Bloody Black Eye for Albuquerque Police

ALBUQUERQUE (CN) – An Albuquerque police detective’s own supervisor shot him nine times on a drug bust, because the lieutenant hadn’t attended the planning meeting for the operation, the detective claims in court.
     Police Det. Jacob Grant sued Albuquerque, its Police Department and police Lt. Greg Brachle, on Aug. 26 in Bernalillo County Court.
     It’s the latest in a string of cases accusing Albuquerque police of incompetent, excessive and inappropriate use of force.
     After a 1½-year investigation, the Department of Justice concluded in April 2014 that the Albuquerque Police Department’s use of lethal force “was excessive and constituted an ongoing risk to the public.” The city in November agreed to lengthy reform and monitoring procedures imposed by the Department of Justice .
     But less than two months later, on Jan. 9 this year, Lt. Brachle shot Grant nine times with a .45 caliber handgun while Grant made an undercover $60 drug buy, according to the complaint. Grant nearly died. Almost all his internal organs were injured and he lost 80 percent of his blood.
     Grant says Brachle shot him from less than 5 feet away, in broad daylight, during a planned operation involving other police officers with whom Brachle was communicating. It was in a MacDonald’s parking lot at about 11 a.m.
     Several layers of precautions guaranteed that the officers could recognize Grant and his fellow officer as undercover detectives, ranging from their clothing to where they sat in the car. But Brachle, who had missed the morning briefing for the sting, approached the vehicle after both suspects had been removed and taken into custody and shot him nine times, Grant says.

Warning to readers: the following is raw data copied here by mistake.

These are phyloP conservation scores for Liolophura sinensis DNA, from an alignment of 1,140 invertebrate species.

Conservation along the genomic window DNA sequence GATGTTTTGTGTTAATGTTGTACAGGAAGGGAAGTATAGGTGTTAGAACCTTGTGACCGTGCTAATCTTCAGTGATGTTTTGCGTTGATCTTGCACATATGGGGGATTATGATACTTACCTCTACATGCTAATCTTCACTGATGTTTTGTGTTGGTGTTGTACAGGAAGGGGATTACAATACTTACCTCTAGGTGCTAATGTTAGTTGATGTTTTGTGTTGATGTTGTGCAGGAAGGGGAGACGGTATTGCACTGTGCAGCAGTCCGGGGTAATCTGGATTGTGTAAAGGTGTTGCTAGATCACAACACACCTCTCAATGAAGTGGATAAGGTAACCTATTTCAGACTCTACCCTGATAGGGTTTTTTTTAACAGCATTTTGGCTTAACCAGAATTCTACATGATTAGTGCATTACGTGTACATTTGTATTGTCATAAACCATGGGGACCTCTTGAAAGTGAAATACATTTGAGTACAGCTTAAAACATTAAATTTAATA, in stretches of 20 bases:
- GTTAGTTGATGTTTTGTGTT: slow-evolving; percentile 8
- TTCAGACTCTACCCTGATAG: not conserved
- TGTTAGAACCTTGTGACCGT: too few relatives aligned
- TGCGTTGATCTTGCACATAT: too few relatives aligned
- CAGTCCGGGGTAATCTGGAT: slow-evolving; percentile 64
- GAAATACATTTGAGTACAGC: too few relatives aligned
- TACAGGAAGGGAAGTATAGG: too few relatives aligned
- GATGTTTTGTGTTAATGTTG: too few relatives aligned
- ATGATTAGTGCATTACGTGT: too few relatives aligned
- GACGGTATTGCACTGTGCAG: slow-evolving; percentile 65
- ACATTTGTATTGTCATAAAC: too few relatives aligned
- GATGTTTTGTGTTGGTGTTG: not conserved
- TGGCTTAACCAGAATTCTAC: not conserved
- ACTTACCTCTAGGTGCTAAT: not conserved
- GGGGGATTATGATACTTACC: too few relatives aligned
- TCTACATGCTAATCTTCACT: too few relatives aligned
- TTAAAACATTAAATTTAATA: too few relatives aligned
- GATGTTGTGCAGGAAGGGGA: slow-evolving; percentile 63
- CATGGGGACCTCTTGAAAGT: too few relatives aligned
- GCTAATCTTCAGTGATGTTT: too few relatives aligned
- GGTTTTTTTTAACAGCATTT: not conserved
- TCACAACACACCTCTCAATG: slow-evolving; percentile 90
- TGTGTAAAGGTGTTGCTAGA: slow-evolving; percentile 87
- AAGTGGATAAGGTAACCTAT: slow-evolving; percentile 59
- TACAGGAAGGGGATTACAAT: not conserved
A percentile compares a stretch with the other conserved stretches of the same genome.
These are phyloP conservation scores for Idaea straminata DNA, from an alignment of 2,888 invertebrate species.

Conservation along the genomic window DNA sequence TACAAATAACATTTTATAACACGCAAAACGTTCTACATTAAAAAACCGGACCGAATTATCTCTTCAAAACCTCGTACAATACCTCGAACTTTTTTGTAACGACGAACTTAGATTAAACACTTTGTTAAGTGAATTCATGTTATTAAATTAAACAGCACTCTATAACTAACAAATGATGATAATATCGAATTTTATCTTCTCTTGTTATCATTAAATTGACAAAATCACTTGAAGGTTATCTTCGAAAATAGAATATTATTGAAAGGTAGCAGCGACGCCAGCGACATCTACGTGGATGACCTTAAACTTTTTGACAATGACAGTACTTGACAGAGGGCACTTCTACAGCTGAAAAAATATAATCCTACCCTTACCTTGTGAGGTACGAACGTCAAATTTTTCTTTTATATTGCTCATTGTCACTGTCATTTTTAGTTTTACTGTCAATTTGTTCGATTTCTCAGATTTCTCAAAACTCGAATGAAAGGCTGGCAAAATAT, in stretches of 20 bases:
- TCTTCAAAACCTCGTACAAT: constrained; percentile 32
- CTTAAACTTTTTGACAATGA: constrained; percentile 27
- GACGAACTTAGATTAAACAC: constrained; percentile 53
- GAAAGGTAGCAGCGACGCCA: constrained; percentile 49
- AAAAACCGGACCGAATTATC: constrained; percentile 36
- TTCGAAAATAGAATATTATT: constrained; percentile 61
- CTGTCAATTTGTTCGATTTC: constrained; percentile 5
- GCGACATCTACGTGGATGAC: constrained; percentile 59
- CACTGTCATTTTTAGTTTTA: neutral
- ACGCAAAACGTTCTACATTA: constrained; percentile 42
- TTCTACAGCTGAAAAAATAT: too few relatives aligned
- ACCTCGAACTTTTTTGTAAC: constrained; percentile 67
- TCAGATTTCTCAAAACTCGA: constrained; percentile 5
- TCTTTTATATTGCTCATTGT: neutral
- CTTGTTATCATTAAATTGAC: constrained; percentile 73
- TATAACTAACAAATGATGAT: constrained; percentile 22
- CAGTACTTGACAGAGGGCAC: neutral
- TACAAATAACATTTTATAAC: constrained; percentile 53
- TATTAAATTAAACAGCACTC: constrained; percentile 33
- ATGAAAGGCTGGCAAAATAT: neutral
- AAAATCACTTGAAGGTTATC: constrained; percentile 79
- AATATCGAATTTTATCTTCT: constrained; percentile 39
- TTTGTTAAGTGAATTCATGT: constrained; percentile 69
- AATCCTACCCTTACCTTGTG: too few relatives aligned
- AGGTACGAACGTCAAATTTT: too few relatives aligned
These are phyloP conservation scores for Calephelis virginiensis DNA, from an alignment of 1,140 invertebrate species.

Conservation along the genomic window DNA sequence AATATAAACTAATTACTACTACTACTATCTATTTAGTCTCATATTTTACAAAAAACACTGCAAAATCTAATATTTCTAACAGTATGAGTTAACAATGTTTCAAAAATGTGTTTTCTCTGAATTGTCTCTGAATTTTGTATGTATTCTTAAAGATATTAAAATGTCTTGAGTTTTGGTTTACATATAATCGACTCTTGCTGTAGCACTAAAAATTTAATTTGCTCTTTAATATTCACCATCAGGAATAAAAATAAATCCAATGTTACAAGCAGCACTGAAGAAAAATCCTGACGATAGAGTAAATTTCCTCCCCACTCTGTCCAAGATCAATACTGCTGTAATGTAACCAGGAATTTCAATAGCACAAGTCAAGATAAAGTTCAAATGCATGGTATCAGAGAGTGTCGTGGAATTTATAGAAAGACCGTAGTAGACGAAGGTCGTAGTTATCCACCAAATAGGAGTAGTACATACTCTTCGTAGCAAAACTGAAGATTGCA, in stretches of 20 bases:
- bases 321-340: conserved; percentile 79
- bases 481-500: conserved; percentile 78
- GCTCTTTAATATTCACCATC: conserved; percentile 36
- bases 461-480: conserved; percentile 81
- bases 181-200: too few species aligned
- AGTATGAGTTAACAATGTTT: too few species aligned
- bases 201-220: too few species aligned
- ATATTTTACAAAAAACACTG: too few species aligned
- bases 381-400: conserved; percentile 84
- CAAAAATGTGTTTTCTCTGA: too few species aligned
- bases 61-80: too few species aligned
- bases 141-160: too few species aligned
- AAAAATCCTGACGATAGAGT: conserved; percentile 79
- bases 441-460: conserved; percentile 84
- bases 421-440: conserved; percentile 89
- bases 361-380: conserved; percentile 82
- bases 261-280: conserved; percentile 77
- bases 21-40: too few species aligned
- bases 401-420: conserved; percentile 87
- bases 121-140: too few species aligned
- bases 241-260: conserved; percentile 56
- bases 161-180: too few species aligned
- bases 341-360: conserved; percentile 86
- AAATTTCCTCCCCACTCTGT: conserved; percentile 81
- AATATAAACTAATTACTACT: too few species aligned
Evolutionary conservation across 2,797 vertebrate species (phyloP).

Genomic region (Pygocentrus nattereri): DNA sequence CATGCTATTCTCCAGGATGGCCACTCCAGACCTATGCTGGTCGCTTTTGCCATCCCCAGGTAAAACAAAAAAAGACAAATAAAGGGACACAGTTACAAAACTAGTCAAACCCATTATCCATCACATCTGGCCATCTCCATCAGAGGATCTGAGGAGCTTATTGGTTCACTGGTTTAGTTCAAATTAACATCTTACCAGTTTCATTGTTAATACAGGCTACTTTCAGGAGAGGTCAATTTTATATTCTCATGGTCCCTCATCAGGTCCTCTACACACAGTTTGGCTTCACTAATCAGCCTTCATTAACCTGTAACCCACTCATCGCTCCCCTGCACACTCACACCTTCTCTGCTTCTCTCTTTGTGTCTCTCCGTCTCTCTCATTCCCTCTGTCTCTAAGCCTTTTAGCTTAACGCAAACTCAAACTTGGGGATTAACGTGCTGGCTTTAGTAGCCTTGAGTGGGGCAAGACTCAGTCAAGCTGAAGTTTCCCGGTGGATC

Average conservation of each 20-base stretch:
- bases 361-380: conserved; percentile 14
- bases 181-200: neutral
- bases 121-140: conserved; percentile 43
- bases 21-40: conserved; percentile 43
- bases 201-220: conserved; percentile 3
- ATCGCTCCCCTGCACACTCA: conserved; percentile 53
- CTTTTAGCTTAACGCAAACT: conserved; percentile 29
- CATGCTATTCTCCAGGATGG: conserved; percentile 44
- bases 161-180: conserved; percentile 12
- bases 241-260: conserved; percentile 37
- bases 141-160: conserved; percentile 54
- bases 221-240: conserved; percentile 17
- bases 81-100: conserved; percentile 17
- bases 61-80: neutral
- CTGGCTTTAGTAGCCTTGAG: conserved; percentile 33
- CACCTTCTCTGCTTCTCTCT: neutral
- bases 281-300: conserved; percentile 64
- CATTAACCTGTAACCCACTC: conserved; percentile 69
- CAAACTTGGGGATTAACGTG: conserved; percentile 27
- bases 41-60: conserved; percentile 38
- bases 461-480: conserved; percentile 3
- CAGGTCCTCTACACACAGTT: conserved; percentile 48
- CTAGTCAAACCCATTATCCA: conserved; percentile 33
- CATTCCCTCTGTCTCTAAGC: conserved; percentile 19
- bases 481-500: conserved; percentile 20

He claims that Brachle made a point of shooting him as thoroughly as possible, firing two shots into the center of his body, then repositioning himself and shooting him seven more times as Grant tried to crawl away, asking his boss to “please stop shooting.”
     Grant seeks punitive damages. His 27-page complaint cites a laundry list of regulations and rules that had to be broken for the police lieutenant to shoot his own detective.
     Attached as an exhibit is the U.S. attorney’s 46-page letter to the mayor of April 10, 2014, rehearsing the constitutional violations revealed by the federal investigation, including “structural and systemic deficiencies – including insufficient oversight, inadequate training and ineffective policies.”
     Albuquerque police have shot more than 40 people since 2010, and killed at least six no fewer than six fatal officer-involved shootings in the 16 months since April 2014 letter. Two officers have been charged with second-degree murder for the March 2014 killing of James Boyd, a homeless man.
     Grant’s attorney Alex Gabaldon did not respond to a request for comment Monday. The Albuquerque Police Department declined to comment.

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